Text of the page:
I said the same about innovation … don’t give us 4 “models” to fit into that are narrow charter models obviously designed by the Broad and Gates people that have infiltrated positions in the Ed Department, give us REAL opportunities to innovate. I’ve mentioned often that the “Programs” pushed by the textbook companies are not making teachers more accountable, they are giving teachers cover. “I followed the research based reading and math programs to the letter. My principal observed me doing so and has copies of my lesson plans that follow the program to the letter. Oh, our test scores are too low? Don’t look at me, I followed the ‘research based’ program. Talk to admin and the school board that chose the program and requires us to follow it.”

They had me describe how I use 21st century tools in my teaching and said they were impressed … but I mentioned that much of what I do I have to “get away with” (sort of) … isn’t really the “program” I am supposed to be using. I have to get the required pieces out of the way so I can get to the meaty stuff. Therefore how can that be a model for others?

We also discussed the “all education problems would be solved if we just had good teachers” message that runs throughout. They claim that they realize that is harsh language, but that they understand that there are many other contributing factors. I suspect that this is another of those, “let’s appear to be tough to get the legislation passed pieces.”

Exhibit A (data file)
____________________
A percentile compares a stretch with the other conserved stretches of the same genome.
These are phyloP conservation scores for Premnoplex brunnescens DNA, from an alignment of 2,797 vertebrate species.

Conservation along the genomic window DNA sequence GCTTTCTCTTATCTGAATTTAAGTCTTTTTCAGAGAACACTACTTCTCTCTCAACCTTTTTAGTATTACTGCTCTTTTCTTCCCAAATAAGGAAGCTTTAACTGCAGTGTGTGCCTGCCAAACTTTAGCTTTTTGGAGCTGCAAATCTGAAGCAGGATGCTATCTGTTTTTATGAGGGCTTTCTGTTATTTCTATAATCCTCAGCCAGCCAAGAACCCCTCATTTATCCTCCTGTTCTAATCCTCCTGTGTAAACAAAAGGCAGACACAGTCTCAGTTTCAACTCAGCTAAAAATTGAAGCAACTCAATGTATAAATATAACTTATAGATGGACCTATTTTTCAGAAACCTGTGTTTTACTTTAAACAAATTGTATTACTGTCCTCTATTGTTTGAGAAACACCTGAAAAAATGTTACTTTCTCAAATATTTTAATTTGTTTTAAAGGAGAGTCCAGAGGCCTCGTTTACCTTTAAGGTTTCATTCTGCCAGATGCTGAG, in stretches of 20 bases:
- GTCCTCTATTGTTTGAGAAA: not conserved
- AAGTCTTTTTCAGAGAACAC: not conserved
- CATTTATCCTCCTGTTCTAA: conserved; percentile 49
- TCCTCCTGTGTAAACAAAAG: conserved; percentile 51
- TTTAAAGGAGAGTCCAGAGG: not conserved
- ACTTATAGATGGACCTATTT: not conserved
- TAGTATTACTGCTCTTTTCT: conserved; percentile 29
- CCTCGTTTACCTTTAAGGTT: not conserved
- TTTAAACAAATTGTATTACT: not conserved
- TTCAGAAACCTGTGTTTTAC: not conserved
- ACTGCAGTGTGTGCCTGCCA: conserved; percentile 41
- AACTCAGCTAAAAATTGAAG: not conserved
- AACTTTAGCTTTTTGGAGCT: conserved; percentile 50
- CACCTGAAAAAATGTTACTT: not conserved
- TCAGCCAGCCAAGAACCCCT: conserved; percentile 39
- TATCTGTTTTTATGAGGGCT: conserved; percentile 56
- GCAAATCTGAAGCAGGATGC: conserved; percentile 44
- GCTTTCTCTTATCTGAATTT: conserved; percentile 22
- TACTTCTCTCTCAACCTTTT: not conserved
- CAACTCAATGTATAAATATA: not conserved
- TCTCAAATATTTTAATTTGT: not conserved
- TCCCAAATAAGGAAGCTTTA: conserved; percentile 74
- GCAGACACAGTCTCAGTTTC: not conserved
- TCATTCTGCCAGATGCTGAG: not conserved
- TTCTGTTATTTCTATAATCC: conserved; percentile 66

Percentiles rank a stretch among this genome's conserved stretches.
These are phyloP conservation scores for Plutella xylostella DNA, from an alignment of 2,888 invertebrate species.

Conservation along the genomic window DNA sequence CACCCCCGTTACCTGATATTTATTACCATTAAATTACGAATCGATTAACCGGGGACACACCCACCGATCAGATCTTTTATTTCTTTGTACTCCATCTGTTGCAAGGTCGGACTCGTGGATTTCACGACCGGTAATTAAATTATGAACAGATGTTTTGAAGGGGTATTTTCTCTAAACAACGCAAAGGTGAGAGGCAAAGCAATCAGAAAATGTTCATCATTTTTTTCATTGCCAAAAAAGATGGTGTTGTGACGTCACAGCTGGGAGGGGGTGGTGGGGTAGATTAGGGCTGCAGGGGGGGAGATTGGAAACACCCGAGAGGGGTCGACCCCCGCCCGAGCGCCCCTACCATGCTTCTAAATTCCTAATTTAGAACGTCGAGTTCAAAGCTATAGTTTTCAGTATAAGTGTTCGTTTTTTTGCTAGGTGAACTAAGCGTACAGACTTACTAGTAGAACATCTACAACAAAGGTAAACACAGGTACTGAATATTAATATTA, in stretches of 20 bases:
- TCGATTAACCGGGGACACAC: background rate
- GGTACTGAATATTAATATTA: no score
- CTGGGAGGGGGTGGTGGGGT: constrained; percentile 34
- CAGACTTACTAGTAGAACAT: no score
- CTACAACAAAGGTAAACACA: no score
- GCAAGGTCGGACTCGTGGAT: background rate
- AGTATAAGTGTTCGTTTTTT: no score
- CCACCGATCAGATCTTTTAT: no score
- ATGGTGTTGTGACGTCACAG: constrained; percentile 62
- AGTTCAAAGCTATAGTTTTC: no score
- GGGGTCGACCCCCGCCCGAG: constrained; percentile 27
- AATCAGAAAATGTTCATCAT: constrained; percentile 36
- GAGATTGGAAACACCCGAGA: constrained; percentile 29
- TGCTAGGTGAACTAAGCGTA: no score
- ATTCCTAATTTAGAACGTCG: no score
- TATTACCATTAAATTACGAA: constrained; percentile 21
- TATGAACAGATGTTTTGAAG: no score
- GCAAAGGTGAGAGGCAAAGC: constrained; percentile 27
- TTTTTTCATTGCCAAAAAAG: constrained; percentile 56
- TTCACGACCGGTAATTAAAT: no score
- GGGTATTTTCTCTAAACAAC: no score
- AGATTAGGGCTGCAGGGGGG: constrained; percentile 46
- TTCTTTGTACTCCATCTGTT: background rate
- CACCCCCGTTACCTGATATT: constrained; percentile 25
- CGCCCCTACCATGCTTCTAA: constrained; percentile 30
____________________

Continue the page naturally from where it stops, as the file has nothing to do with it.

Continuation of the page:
In the end I mentioned I hope this wasn’t just a “let them vent and maybe they’ll feel better session.” That issues and concerns they are gleaning from these talks might REALLY be considered. They said they took notes, they assured me that Arne Duncan was listening and is aware that there are concerns.

The upshot I think is that educators, coming off the last 10 years of NCLB disconnects and disappointments, were and are caught up in that “Yes We Can!” attitude and expecting great and profound changes in “schooling”. So many see so much potential, need and opportunity for change and how a new pedagogy could transform education for all … and this legislation just isn’t going to get us there, or even a good chunk of the way there anytime soon.